Moreover, when assessing the approximation of legislation, it will also be taken into account whether there are any domestic provisions or practices that are inconsistent with European Union law (pars. 3 and 4 article 409 of the draft Agreement). Article 410 of the Draft also states that the Republic of Moldova shall undertake any action necessary to reflect the developments in Union law in its domestic law.

Moldova will have to report regularly on the progress of the process of implementing EU law in Moldova. Such reports should not be confined to providing just the information on the adopted laws. Under article 451 of the Draft Agreement the assessment of approximation may include on-the-spot missions, with the participation of EU institutions and respective experts.

Analogous provisions are frequent in the text of the Association Agreement in various contexts and aspects. Thus, the necessity of actually implementing the application practices or the case law is derived not only from the references to EU law in the texts of Moldovan laws, but also from direct obligations that Moldova is ready to undertake by signing the Association Agreement with the EU.  

Prospective difficulties in implementing European case law in Moldovan courts

The implementation of EU's case law in Moldovan courts, however, will inevitably stumble over the hurdles of technical and also of psychological nature.

First, we can hardly find sufficient number of judges qualified enough to deal with issues of European law, particularly in specialized areas, like competition law, for example. And it's not their fault. European law is something completely new to us, even despite the fact that general courses on EU law are taught for a long time in Moldovan universities.

Secondly, the application of EU norms will require familiarization with the vast body of case law of the EU Court of Justice. And not just simple familiarization, but its active application by Moldovan judges when hearing the cases. And that will inevitably cause some problems. For a number of reasons. We can give an example of how the case law of the European Court of Human Rights (whose decisions are obligatory for Moldova) is applied in Moldova. Many judges still react quite negatively when counsels while addressing the court cite ECtHR's cases. Even though the courts have to apply those cases. We can only make a guess at what the reaction of Moldovan judges will be to the parties trying more and more frequently to refer in their arguments to the cases decided by the Court of Justice of the European Union. The phrases of the type "We are not an EU country, so the European court is no authority for us" are not unlikely to be heard from the judges. And that is the problem of psychological nature that we will also have to overcome.

Thirdly, the implementation of European case law will require the approach that would be significantly different from the point of the legal technique. Unfortunately, the skills of Moldovan judges cannot be compared to those of the lawyers and judges in EU countries. This can be seen from how the provisions of the European Convention on Human Rights are applied in Moldova. We can take and compare judgments issued by Moldovan judges and by the European Court of Human Rights. Unfortunately, lack of clear structure and consistency in the reasons of the court, lack of internal logic are very characteristic of the judgments pronounced by Moldovan courts. Even in cases when they adopt just decisions it is sometimes very difficult to see and understand how they actually come to particular conclusions.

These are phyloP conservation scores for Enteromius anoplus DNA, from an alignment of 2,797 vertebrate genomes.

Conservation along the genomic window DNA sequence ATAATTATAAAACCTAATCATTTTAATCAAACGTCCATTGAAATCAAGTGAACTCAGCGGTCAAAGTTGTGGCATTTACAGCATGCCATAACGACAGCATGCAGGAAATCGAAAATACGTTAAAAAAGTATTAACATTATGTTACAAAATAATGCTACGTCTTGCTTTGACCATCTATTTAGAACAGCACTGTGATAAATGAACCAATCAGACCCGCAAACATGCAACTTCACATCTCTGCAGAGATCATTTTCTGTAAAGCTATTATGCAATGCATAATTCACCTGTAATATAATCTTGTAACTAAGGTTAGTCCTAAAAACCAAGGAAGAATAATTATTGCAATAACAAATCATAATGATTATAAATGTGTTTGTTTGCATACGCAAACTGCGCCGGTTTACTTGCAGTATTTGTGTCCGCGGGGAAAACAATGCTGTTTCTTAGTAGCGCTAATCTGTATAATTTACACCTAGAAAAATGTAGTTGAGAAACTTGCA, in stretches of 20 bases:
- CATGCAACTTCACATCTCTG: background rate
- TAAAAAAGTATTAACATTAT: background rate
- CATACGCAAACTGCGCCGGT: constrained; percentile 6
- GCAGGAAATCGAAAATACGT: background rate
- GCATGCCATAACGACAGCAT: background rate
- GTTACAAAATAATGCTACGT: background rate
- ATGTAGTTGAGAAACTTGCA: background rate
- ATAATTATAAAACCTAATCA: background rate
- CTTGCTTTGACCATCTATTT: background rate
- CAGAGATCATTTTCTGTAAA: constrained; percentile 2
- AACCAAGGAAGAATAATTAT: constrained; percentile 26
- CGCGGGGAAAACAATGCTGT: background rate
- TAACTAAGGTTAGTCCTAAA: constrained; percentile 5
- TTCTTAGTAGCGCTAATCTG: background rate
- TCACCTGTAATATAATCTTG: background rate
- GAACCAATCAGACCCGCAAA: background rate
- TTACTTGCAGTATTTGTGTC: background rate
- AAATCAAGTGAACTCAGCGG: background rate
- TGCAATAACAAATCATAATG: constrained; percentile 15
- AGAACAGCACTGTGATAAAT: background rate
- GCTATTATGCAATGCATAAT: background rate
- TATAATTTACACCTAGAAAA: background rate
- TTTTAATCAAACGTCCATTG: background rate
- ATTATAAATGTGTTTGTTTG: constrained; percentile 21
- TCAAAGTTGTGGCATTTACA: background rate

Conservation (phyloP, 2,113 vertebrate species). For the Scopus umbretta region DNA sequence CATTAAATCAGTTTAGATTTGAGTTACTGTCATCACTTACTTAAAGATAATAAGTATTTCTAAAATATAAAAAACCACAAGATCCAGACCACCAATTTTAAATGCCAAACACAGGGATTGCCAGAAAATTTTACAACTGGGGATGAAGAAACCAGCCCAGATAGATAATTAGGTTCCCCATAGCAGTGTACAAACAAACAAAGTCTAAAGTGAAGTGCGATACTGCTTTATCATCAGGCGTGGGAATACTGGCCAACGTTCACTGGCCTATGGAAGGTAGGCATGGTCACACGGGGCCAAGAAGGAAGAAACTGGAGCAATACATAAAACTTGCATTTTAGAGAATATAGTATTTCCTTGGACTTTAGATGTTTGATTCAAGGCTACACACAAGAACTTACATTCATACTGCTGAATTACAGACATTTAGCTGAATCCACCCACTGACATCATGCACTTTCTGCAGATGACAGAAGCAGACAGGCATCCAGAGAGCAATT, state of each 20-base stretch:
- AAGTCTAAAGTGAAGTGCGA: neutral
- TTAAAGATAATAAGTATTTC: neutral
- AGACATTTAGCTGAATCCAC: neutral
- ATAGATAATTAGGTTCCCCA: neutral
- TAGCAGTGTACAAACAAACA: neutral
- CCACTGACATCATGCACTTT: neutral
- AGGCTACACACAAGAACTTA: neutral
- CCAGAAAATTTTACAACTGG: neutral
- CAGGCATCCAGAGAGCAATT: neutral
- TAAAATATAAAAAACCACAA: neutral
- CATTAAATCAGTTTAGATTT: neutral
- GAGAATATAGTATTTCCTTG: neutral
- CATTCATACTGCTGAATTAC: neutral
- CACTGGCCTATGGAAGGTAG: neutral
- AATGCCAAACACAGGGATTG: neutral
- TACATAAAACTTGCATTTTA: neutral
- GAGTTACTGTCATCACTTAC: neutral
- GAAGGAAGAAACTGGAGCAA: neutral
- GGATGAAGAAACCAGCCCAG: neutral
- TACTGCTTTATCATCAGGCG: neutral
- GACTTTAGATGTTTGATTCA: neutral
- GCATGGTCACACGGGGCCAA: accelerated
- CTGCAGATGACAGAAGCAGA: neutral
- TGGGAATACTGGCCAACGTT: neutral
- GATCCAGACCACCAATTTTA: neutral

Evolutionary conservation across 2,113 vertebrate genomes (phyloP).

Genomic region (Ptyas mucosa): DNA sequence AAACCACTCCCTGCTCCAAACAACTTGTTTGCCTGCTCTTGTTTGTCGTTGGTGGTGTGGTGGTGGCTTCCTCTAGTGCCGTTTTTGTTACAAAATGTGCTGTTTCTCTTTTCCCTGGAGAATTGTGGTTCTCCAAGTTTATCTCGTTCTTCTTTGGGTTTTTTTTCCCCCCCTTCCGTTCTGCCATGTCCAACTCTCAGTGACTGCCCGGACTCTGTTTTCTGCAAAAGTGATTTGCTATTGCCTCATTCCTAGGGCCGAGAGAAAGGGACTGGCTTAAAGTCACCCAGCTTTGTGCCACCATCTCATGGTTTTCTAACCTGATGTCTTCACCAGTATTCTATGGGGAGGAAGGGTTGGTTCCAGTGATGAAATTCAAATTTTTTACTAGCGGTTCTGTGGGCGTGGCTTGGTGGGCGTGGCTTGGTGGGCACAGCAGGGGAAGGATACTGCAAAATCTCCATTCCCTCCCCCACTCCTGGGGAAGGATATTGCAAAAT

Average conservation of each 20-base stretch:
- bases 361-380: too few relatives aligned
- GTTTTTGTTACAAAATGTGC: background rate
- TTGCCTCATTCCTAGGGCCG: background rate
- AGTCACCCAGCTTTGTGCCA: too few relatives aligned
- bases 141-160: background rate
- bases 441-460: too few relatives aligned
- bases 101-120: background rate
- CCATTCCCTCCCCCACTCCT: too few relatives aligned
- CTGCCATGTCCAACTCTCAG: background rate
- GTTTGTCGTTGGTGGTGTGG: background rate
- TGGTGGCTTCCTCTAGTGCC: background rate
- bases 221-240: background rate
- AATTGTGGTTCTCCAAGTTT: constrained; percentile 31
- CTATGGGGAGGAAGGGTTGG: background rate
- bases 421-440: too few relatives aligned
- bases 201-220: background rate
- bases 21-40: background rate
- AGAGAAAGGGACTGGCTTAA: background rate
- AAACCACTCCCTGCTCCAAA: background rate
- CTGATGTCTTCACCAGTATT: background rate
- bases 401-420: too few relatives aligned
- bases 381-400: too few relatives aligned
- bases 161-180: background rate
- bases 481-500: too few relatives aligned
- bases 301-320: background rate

For successful implementation of European law in Moldova we will have to change not only the psychology, but also to learn the new skills and techniques that are not taught in our universities. And that refers not only to judges but also to lawyers, prosecutors and legal professionals.

I would suggest that lawyers (meaning members of the bar) will be in the most advanced position. Being in the situation of fierce competition with each other for the client, and then standing up for that client, they are those who are mostly interested in acquiring new skills and knowledge. Those lawyers who will not be able to adapt, will become less and less competitive.


To summarize what was said above, we can suggest that the full-scale implementation and application of Europena Law in Moldova is becoming an objective reality. Long before Moldova can become an EU candidate country (let alone its member).

This process will necessitate significant changes in approaches to the application of law. Moldovan judges and other public authorities will have to accept the fact that they will have to apply not only the rules existing in the EU, but also to follow its established case law, and above all the case law of the Court of Justice of the European Union. They will have to follow indirectly many of the decisions adopted by European institutions without yet being a member-state of the EU.